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GN(A) 3 (Issued 1982)

Guidance Note on Treatment of Reserve


Created on Revaluation of Fixed Assets*
Foreword
The accounting treatment of reserve created on revaluation of fixed assets
has been widely debated in the accounting circles in the past. Of late, the
matter has assumed considerable importance in view of the fact that many
companies have resorted to major revaluation of fixed assets as a partial
accounting response to inflation.
Considering the practical importance of the subject, the Research
Committee made an in-depth study of the various issues involved and issued
an exposure draft on the subject in August, 1981 for public comments. The
encouraging response received by the Committee from members in the form
of comments on the exposure draft itself gave an indication of the need for
guidance on this subject. Based on these comments and after discussions
on the subject with an eminent counsel, the Committee has now finalised
this Guidance Note, which I trust will be useful to the members both in
industry and in practice.
I also trust that the conclusions arrived at after detailed consideration of
various aspects would go a long way in bringing about the desired level of
uniformity in the accounting treatment of reserve created on revaluation of
fixed assets.

New Delhi
April 30, 1982

A. C. Chakrabortti
Chairman
Research Committee

* For accounting treatment of revaluation reserves in amalgamations, see Accounting Standard


(AS) 14, Accounting for Amalgamations.

Compendium of Guidance Notes - Accounting

GN(A) 3 (Issued 1982)

Guidance Note on Treatment of Reserve


Created on Revaluation of Fixed Assets
1. In the preparation of the financial statements of a company, various
fixed assets are stated on the basis of their historical cost. Sometimes, in
order to bring into the Balance Sheet their replacement cost, a company
revalues its fixed assets on the basis of a valuation made by competent
valuers. When the value of fixed assets in written up in the books of
account of a company on revaluation, a corresponding credit is given to the
Revaluation Reserve. Such reserve represents the difference between the
estimated present market values and the book values of the fixed assets.
When such reserve is created, a question arises about its nature and the
manner in which it can be utilised. This guidance note deals with accounting
treatment of the reserve created on revaluation of fixed assets (herein referred
to as Revaluation Reserve).
2. Part I of Schedule VI to the Companies Act, 1956 provide that every
company shall classify its fixed assets under convenient heads and show
under each head the original cost, additions/deductions and the total
depreciation provided upto the end of each accounting period. When a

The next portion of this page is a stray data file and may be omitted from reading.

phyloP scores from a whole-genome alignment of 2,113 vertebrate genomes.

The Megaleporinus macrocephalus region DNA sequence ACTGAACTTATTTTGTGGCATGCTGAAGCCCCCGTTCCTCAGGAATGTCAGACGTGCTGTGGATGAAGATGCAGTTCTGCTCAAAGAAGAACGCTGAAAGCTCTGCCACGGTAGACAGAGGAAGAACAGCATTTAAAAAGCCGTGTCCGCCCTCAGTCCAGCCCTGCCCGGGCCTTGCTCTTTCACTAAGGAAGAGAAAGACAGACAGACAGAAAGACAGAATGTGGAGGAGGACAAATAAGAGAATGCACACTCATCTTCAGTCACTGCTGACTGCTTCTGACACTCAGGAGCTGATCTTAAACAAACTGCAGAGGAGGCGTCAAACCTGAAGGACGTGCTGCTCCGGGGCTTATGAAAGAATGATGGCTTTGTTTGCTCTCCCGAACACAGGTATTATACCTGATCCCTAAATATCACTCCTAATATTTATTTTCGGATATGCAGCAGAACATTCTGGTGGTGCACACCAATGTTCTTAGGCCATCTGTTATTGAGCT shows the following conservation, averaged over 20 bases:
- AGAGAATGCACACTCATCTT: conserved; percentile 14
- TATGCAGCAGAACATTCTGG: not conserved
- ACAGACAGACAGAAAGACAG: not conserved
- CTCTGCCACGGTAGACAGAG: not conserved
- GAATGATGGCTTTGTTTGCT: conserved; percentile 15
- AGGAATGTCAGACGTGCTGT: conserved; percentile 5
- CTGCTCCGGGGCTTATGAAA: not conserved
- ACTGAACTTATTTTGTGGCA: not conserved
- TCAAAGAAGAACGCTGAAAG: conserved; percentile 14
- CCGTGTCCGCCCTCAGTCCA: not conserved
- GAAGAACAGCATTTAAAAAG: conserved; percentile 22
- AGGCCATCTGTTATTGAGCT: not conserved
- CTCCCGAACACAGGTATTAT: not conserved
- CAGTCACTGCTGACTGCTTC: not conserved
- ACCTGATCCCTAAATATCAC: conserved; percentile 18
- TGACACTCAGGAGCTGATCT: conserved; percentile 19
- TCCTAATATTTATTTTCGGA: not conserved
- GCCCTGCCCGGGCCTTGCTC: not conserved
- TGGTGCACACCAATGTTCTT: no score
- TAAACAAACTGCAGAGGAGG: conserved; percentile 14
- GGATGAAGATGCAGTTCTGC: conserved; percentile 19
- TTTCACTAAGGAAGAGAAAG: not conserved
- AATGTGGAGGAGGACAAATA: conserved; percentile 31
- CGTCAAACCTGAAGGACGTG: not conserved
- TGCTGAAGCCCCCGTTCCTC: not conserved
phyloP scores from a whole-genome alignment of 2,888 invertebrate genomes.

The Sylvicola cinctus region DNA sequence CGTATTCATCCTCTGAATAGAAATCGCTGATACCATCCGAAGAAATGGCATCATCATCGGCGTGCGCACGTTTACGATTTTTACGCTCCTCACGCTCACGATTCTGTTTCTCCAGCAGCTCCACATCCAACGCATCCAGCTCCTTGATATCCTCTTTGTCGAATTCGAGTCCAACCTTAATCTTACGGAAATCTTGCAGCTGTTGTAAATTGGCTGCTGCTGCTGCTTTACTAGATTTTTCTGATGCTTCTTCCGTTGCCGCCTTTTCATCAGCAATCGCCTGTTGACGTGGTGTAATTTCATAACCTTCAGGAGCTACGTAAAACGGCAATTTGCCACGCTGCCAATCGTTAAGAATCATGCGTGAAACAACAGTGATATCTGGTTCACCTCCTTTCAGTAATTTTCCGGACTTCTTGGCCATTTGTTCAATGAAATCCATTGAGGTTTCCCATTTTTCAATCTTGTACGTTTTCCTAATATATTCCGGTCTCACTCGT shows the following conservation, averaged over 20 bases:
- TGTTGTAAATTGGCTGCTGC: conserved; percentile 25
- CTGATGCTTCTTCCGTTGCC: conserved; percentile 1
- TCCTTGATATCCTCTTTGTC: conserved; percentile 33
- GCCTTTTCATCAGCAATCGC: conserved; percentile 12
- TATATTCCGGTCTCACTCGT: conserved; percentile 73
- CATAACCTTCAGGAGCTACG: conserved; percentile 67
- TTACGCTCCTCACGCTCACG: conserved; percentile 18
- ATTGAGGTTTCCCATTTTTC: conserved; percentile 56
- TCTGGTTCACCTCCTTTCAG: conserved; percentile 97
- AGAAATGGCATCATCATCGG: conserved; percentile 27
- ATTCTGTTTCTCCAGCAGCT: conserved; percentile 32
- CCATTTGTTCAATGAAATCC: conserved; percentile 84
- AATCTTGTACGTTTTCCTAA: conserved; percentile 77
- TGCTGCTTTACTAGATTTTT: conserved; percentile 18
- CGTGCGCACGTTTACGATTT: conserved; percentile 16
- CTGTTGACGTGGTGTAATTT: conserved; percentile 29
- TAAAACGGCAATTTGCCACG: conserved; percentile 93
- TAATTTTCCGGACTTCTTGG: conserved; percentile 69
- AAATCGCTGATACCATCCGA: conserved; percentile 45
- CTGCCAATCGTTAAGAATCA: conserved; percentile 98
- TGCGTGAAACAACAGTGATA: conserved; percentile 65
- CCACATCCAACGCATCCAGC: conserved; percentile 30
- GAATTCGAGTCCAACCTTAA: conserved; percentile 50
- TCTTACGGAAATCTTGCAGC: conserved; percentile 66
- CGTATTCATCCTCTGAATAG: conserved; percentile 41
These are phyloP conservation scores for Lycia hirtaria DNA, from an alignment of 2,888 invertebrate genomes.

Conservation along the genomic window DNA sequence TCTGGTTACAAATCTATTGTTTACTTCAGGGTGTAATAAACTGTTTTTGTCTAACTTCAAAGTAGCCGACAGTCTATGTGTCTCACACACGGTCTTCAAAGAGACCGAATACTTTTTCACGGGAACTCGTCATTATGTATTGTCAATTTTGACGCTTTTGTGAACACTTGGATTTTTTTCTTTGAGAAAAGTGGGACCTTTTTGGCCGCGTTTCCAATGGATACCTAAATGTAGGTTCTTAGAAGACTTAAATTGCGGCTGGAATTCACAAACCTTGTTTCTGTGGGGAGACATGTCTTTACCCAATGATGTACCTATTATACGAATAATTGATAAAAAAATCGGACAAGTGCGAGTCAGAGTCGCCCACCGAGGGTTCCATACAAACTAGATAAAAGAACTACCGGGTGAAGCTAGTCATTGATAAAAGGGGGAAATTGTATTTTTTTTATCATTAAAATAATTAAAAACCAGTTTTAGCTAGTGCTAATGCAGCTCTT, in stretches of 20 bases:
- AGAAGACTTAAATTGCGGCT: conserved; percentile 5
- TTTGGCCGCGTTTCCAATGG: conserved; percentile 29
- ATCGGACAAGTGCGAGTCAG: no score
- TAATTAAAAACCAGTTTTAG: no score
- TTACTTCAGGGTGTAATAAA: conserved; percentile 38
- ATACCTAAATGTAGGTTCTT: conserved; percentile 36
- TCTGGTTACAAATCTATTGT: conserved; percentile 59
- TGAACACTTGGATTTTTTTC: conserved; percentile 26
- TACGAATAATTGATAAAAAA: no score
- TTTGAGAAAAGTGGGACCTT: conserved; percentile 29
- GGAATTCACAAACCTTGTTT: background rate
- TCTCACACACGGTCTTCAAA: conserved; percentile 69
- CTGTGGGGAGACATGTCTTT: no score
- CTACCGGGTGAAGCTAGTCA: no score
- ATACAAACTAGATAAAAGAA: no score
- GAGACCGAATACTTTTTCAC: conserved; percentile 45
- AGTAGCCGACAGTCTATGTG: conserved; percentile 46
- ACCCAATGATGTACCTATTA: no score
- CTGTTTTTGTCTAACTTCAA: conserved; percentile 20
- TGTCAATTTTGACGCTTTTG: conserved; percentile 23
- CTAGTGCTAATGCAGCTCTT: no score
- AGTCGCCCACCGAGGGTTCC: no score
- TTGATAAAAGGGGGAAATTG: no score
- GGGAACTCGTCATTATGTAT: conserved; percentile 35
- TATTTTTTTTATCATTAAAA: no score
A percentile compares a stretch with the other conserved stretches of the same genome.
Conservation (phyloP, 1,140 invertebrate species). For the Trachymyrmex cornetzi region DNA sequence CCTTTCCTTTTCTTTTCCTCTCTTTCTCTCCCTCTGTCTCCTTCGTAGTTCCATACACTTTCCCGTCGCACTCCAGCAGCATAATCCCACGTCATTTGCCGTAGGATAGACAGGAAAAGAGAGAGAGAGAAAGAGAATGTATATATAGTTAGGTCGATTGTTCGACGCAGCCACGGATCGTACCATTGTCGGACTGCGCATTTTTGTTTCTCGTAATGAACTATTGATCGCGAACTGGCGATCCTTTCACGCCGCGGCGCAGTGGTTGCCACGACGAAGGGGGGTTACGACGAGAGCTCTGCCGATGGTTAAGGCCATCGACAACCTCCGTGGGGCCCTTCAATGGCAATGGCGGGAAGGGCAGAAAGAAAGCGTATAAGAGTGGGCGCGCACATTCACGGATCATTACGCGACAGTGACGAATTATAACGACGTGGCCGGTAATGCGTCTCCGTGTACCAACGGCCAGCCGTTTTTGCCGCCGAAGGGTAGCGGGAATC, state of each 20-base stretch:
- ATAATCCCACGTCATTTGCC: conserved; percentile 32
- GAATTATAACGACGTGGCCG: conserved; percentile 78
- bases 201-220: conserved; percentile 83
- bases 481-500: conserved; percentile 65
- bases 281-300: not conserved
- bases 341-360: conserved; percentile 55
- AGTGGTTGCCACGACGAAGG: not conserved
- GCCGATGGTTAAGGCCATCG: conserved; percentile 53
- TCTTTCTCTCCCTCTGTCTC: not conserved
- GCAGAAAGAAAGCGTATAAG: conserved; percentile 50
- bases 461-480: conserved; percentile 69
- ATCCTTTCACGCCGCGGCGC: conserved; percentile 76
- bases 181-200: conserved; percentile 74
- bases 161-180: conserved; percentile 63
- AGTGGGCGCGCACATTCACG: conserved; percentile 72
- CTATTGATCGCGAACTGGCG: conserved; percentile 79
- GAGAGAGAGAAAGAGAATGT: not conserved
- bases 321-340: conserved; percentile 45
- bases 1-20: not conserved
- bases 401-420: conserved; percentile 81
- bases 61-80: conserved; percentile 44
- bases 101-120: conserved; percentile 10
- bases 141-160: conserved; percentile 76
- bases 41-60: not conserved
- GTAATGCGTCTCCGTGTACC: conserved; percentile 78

company revalues its fixed assets, it is necessary for the company to show
separately the date of revaluation and, for a period of five years thereafter,
the amount of increase made.
3. When a company revalues its fixed assets, depreciation should be
provided on the basis of the revalued figures.
4. A view has been expressed in some quarters that, for measurement of
profits, revenue is deemed to have arisen when it is actually collected or
when a justifiable claim to collect it arises (e.g. credit sale) or when there is
knowledge and evidence that it is capable of being collected if a sale were
to be made (i.e. prevailing market price). According to this view, this principle
will apply equally to current and fixed assets and, therefore, when fixed
assets are written up to their present value, the corresponding Revaluation
Reserve cannot be considered as an unrealised reserve. It is, therefore,
argued that past accumulated losses as well as depreciation for the year or
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Treatment of Reserve Created on Revalution of Fixed Assets


arrears of depreciation for earlier years which are required to be provided
under Section 205 of the Companies Act can be written off or adjusted
against such Revaluation Reserve.
5. There is a contrary view that such Revaluation Reserve is created as
a result of a book adjustment only and, therefore, such a reserve is an
unrealised reserve which is not available for distribution as dividends. When
accounts are prepared on the basis of historical cost, measurement of profits
can be made by comparing the cost of the assets at the beginning and at
the end of the accounting period. As such there is no justification for taking
credit for unrealised gains because the increase in market value may be
due to various extraneous factors such as fall in the purchasing power of
currency or other factors not related to the operations of the company. So
far as fixed assets are concerned, these are held for the use in the business
and not for sale in the normal course of business. In the circumstance, the
difference between the market value and the book value does not represent
realised gain and cannot be treated as such in the books of account.
6. Section 205 of the Companies Act provides that a company can declare
or pay dividend only out of its profits. The profits for this purpose are to be
arrived at after providing for depreciation. If dividend is to be declared out